Fresher’s week for the autistic student

When I was new at De Montfort, I had an idea to write an article for the Demon newspaper about Asperger’s and starting university. When I was in my second year, I actually wrote said article for the Demon website. Come third year, and it has just occurred to me to adapt it for my blog. As follows.

As a new student, you may have been given all sorts of university related advice. Make the most of it, have fun, work hard, play hard…sound familiar? But being on the autistic spectrum can make a new and busy environment feel more bewildering than exciting. So if you’re unsure what to make of it all, here are just a few things to bear in mind.

Don’t rush into joining social groups.

Joining societies is an easy way to make time for what you enjoy doing the most, as well as an opportunity to get to know people. Remember, though, that the university lifestyle is a busy one, so you may want to get accustomed to your routine first. Societies are always worth a try, but make sure you know you have time before you make any definite decisions.

Be open and matter-of-fact about your condition.

That doesn’t mean it should be the first thing you tell people, but when the opportunity arises it will help them understand any difficulties you have. If you are talking with someone about your uni experience so far, explain that you are autistic and struggle with change or being around lots of people. Similarly if anyone is confusing you, explain that you are autistic and ask them to repeat what they just said. They will understand you better, and you never know if they are having similar experiences.

Look for opportunities

May sound simple, but as an Aspie, retaining information that hasn’t been told to me directly is something I’ve always found hard. Listening out for events that your lecturers might mention or noticing posters or Facebook announcements is a good start. However, if you’re like me, it might be easier if you think about what sort of opportunities you are interested in (social events, work experience, voluntary work, etc.) and research them.

Don’t take on more than you can manage

You may feel like there is a lot of pressure to join societies and be as sociable as possible. Do go a little way out of your comfort zone if it means finding activities you enjoy, but don’t push yourself so hard that you are too exhausted to enjoy yourself – or, more importantly, study. Most students’ goals for uni are to learn as best as they can and have fun, so don’t be too busy to manage either!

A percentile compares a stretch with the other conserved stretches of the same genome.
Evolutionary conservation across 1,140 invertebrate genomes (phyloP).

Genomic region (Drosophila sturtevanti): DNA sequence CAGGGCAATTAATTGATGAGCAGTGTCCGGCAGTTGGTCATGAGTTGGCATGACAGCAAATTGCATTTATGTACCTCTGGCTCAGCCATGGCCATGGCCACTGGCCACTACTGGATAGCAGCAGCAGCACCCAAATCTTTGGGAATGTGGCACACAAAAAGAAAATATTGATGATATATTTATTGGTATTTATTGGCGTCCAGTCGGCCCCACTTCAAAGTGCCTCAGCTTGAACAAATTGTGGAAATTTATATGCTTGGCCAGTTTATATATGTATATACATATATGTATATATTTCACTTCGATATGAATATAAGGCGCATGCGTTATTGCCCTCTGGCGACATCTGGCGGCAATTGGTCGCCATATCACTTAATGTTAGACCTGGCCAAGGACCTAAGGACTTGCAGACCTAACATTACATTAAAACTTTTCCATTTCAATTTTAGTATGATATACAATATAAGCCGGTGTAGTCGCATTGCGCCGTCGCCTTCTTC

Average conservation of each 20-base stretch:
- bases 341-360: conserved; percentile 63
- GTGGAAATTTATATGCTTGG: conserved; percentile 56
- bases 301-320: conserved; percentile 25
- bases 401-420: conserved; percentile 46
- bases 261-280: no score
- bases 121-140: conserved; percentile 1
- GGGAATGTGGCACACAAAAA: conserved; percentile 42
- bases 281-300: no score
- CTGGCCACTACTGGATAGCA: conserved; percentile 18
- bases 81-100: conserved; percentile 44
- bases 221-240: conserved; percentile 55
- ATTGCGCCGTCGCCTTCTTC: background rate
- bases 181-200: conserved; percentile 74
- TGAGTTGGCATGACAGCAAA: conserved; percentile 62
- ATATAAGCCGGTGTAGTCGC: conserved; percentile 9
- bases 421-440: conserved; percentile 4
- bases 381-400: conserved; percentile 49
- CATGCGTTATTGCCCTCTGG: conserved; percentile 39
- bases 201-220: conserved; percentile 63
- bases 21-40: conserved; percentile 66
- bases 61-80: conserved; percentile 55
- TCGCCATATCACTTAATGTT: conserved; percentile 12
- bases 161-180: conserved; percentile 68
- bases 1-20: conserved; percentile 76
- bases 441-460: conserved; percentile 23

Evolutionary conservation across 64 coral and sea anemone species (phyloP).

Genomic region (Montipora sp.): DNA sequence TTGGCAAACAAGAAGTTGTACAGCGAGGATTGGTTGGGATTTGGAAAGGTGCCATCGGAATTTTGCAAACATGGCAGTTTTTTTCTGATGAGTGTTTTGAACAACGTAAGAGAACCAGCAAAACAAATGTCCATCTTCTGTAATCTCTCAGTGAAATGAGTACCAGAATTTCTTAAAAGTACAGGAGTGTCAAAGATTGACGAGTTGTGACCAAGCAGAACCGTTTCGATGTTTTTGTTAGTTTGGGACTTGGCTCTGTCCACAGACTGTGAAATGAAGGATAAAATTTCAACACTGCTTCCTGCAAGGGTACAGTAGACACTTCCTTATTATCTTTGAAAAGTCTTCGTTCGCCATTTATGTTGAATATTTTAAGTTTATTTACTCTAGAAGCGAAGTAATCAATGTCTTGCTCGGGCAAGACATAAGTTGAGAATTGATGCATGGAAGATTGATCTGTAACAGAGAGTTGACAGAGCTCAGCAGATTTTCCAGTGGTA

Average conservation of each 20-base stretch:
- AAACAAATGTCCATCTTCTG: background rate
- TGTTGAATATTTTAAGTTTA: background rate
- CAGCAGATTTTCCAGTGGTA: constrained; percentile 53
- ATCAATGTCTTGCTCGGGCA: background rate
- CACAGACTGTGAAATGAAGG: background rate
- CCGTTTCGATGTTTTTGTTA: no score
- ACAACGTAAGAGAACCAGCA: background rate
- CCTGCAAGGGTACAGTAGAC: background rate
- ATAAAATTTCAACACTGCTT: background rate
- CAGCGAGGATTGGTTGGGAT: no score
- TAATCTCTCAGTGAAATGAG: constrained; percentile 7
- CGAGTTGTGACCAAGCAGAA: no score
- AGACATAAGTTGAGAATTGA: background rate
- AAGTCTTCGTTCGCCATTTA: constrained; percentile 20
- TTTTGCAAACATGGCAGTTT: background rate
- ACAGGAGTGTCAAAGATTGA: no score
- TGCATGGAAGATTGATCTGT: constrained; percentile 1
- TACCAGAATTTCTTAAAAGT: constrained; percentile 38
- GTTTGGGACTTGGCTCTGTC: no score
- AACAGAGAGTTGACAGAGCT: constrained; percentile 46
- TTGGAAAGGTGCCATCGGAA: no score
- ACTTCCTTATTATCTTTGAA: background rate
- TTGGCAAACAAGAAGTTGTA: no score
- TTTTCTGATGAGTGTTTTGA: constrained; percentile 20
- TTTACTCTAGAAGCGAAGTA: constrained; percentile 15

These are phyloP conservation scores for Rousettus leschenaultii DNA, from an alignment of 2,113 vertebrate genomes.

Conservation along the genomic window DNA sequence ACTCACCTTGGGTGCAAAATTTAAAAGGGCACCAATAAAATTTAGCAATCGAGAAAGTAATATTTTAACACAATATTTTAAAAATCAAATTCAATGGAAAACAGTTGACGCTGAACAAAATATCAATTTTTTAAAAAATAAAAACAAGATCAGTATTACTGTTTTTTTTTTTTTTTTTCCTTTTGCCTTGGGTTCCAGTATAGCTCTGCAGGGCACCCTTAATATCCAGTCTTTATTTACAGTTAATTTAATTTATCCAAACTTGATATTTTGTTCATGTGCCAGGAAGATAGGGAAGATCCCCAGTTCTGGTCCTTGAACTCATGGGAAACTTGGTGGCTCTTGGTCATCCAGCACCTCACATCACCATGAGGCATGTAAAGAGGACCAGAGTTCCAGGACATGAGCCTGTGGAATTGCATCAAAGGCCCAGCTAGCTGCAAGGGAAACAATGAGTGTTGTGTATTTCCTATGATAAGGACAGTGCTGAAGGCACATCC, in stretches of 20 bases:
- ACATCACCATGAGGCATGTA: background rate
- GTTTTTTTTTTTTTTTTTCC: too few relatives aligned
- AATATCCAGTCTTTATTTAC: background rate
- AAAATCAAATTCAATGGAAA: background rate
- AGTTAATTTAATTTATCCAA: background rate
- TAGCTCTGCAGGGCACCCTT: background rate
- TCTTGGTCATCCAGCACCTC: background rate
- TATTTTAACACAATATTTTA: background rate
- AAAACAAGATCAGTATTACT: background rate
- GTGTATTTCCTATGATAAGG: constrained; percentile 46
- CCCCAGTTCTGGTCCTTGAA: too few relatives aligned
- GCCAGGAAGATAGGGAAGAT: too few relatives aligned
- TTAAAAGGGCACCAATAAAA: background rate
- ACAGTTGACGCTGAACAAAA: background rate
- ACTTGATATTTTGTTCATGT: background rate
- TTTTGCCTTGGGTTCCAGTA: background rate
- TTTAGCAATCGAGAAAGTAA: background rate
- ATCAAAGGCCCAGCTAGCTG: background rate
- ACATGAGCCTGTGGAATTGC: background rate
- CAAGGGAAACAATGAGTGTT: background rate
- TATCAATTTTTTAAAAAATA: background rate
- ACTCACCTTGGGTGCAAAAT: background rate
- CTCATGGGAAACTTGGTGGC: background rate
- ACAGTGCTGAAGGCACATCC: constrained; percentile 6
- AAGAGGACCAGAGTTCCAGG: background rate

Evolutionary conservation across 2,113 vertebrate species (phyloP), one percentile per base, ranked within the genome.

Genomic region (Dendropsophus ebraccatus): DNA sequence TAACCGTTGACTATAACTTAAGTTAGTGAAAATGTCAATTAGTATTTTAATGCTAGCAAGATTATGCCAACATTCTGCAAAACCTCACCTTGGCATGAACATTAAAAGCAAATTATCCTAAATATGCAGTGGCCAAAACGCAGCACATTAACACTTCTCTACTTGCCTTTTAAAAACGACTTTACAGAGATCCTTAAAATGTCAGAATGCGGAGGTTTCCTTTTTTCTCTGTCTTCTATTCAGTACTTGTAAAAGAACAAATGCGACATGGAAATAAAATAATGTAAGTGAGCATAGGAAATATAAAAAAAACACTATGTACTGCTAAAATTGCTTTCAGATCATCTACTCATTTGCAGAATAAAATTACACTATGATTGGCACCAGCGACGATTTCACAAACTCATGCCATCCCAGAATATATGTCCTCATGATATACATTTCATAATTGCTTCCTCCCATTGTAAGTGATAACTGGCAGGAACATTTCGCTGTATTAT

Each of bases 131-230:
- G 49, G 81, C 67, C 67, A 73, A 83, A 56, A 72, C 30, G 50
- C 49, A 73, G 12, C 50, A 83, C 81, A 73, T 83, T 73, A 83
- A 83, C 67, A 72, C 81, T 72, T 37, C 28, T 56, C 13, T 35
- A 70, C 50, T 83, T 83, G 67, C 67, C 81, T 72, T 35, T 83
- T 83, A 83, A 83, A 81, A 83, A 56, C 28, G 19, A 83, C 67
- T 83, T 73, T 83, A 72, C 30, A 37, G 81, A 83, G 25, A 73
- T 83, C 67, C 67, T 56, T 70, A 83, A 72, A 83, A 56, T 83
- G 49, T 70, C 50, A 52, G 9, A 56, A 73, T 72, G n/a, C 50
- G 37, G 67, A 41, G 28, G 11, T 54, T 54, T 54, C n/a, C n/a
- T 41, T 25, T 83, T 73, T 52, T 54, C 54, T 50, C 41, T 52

Chat to people

It might feel difficult, but if you look around you during a lecture, these are the people you will be working with for the next three or four years. Don’t worry if you take a while to make friends – this is surprisingly common. When you sit next to someone, introduce yourself. Ask them where they’re from, what they think of any work that’s been set, how they’re finding uni, and be prepared for them to ask you the same. Remember to listen as well, when it’s their turn to talk, and try to show an interest in what they are saying!

Hope that was helpful. Now go on and make the most of it!


Giving blood. Or not.

When I give blood, I always feel a little nervous. Not just about the actual donation but the self-explanatory finger prick test beforehand, which ascertains whether your iron levels are high enough to donate. Needless to say, the test is as quick as flicking a light switch, my iron levels are always rosy (pun fully intended) and before I know it I’m stuffing my face with biscuits after a successful donation.

Only yesterday it didn’t go as I had planned. Let me start from the beginning. Only the previous day, my old friend/desk partner Katy and I had agreed to meet up for lunch. I mentioned to her that I was hoping to give blood later and did she want to come and keep me company? As it turned out, she was planning to give blood once back at uni, and was now understandably in two minds about whether to stick to that plan, or go ahead and join me.

So Katy came along for the ride thinking she might try it, and I thought to myself, I’ll show her how it’s done, set the example, you know. We arrived, filled in the paperwork, drank lots of water, and then separately went to have our fingers pricked. Blood oozing on my finger, I waited with the nurse for the blood in the chemicals to sink within 15 seconds with the weight of all the iron. Like last time, it didn’t. Unlike last time, the following sample taken from my arm didn’t prove the test wrong, and showed that my iron levels were too low. What?! The nurse kept telling me not to worry. Bit late for that…In hindsight, fretting about any danger associated with the sterilising solution getting into either of the pricks on my skin was stupid. As many blood donating nurses must know, when I worry, I natter all kinds of rubbish.

Katy, meanwhile, was hooked up to a needle wondering why I was taking so long. I sat beside her and lamented my tale of woe. This was not how it was supposed to be. I was going to donate, and she – now shifting between sympathy and smugness (!!!) – had only come to keep me company! I hadn’t bargained for any role reversal. I could only point out the irony to her, to which she replied: the IRON-y. Ha, ha, ha.

After a reviving snack/consolation prize of biscuits and crisps, we left. I had entered feeling protective of my friend in her state of nervousness, but also rather pleased with all the successful donations behind me. I can’t deny I think my head will take a while to re-inflate. Not helped by a certain friend of mine saying I needed to have her back in case she felt dizzy. Because, you know, she HAD just given blood. I wish I could find a billion responses to that, but right now, I only have one: Katy, I really hope you are reading this and feeling suitably satisfied. Because this one’s for you.